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Chp-8

Dr. Aminul Islam Laskar Laxmi Publications PDF

Chapter

8

Rheology of Concrete

In this chapter, a description of fluid rheology and the different measurement techniques of rheological parameters of concrete are presented. Some important definitions related to concrete rheology has also been included so that the reader may easily understand the principles of fluid rheology. Constitutive equations of fluid flow, thixotropy, dilatancy of concrete, wall effect, plug flow, particle migration, particle sedimentation and end effect have made the chapter more comprehensive to the readers. Finally, complete description of the available concrete rheometers including the conceptual design, actual design and derivation of torque-speed relationship is provided.

RHEOLOGY

Rheology is the scientific study of the deformation and flow of materials under load. A material is said to flow, if under the action of constant shear stress, its deformation increases with time.

Both viscous and plastic materials flow and, as they exhibit little or no deformational recovery on unloading, the strain energy of distortion is usually stored as potential energy.

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1    Introduction

David Hickman M-Y Books ePub

CHAPTER 1

Introduction

The importance of PFI to the construction industry

The Private Finance Initiative (PFI) and more recently Public Private Partnerships (PPP) have become an increasingly important area for construction companies, consultants and other players in the construction sector. Annual turnover for the UK construction sector is approximately £60 billion. The PFI element of this is now about £3 billion or 5 per cent and is set to grow further.

Since its launch in 1992 – and after many teething troubles in the mid 1990s – the PFI has become an essential part of the procurement strategy of central and local government in the UK.

Significant PFI projects have been delivered in the following sectors:

The number of projects underway in particular sectors tends to fluctuate according to current government policy. So, for example, the highways and prisons sectors have been quiet since the 1997 election although both now seem likely to take off again.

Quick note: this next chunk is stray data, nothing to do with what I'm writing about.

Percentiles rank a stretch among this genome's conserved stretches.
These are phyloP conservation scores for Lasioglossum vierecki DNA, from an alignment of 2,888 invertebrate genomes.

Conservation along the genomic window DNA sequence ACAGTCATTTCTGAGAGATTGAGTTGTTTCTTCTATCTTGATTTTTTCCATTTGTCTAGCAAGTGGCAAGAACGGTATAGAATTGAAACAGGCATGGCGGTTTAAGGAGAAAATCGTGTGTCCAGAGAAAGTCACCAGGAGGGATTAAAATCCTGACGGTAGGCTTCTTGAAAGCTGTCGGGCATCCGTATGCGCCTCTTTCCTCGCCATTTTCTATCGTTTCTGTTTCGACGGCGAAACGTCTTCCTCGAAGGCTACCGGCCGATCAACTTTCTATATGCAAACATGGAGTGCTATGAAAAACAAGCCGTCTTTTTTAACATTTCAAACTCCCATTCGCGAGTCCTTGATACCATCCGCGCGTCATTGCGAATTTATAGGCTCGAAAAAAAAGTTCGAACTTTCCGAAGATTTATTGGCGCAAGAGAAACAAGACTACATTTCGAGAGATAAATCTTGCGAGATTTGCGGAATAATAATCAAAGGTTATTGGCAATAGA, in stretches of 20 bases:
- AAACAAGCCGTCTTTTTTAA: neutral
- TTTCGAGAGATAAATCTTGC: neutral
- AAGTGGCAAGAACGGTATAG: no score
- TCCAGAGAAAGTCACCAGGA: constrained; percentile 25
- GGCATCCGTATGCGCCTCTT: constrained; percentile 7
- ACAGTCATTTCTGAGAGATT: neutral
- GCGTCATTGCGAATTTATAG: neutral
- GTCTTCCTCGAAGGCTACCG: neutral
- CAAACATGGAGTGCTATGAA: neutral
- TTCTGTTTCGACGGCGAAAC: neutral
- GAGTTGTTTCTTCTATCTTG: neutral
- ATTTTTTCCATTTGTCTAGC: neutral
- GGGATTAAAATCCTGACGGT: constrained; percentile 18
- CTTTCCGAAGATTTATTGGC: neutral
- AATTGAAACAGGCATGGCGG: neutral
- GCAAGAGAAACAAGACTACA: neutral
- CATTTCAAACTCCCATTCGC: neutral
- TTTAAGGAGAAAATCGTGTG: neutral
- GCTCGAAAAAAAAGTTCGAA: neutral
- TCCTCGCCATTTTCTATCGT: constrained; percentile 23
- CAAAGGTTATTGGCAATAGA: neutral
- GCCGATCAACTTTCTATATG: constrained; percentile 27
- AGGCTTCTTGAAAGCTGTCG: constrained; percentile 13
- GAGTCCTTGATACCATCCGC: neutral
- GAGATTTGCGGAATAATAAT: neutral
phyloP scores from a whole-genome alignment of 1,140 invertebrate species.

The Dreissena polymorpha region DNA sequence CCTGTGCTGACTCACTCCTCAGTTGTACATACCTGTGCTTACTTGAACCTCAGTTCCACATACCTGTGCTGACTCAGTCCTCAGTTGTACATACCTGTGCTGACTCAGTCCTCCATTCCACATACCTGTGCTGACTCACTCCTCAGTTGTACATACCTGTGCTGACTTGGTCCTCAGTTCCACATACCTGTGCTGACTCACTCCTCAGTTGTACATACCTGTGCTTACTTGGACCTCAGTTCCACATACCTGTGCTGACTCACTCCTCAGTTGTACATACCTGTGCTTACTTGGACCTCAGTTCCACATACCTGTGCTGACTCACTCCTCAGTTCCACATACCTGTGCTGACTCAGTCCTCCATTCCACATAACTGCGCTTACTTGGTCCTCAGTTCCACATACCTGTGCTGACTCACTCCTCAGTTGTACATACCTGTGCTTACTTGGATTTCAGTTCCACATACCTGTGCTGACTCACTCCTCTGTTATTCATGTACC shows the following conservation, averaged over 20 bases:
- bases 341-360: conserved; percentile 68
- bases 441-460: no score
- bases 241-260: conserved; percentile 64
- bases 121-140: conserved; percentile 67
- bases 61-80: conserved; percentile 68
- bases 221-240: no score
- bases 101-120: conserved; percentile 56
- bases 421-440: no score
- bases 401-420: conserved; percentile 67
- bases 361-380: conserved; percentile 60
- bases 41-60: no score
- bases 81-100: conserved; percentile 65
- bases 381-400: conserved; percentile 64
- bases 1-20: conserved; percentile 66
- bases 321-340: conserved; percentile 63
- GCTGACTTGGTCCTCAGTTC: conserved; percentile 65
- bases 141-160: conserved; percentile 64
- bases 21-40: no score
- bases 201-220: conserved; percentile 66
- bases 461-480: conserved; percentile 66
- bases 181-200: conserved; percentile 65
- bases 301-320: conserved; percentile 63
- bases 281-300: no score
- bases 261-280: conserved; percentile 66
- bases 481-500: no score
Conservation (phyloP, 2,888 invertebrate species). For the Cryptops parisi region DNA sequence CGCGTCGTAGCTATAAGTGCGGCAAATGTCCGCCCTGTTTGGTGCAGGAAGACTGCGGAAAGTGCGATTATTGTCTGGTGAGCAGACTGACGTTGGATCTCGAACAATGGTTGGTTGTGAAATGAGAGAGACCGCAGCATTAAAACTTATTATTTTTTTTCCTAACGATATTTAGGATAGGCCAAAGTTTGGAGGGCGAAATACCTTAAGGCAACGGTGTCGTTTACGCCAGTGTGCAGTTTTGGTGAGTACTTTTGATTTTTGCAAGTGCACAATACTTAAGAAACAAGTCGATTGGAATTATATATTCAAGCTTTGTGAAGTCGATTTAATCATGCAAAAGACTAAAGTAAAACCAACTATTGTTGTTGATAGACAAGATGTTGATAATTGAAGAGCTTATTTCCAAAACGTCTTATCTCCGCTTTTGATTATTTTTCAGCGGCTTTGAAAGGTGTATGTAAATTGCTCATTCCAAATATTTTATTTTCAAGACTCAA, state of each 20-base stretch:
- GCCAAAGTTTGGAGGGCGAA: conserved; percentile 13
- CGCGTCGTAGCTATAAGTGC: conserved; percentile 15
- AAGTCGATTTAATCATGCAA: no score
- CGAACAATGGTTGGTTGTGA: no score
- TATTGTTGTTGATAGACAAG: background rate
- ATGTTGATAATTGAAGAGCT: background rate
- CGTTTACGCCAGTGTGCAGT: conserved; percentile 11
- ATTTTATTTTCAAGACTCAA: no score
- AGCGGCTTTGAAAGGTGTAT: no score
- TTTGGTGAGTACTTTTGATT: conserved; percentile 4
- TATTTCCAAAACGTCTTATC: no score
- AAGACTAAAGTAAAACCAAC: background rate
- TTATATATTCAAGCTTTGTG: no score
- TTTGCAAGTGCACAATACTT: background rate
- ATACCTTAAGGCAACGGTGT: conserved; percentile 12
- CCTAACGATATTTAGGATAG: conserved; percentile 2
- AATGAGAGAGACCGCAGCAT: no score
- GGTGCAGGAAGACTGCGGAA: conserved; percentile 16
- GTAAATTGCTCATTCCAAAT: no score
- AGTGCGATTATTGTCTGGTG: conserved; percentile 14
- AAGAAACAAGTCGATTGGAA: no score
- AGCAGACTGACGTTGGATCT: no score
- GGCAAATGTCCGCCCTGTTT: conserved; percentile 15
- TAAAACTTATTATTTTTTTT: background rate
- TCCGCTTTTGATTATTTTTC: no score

In most of the other sectors mentioned above there are many new projects coming through the procurement process. Some new sectors such as social housing (local authorities) and flood defence (Environment Agency/local authorities) show good potential.

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2: External Morphology

Vacante, V. CABI PDF

2  External Morphology

Integument

Body Division

In the Acarina, the developing integument appears first as

­undifferentiated tissue, covered by a thin layer of ‘cuticulin’ and separated from the underlying ‘epidermis layer’ by a ‘Schmidt layer’. As development proceeds, the anatomical organization of the integument undergoes further transformation and shows from the outside inwards an ‘epicuticular layer’ (the epicuticle), a ‘procuticular layer’ (the procuticle), which consists of an outer

‘exocuticular layer’ and an inner ‘endocuticular layer’, an underlying Schmidt layer, an epidermal layer and, finally, a basal lamina set below the epidermis. This anatomical organization underlies the external ‘cerotegument’; this consists of an outer

‘cement layer’ and an underlying ‘wax layer’ that are set on the outer epicuticle and the underlying inner epicuticle (Fig. 2.1).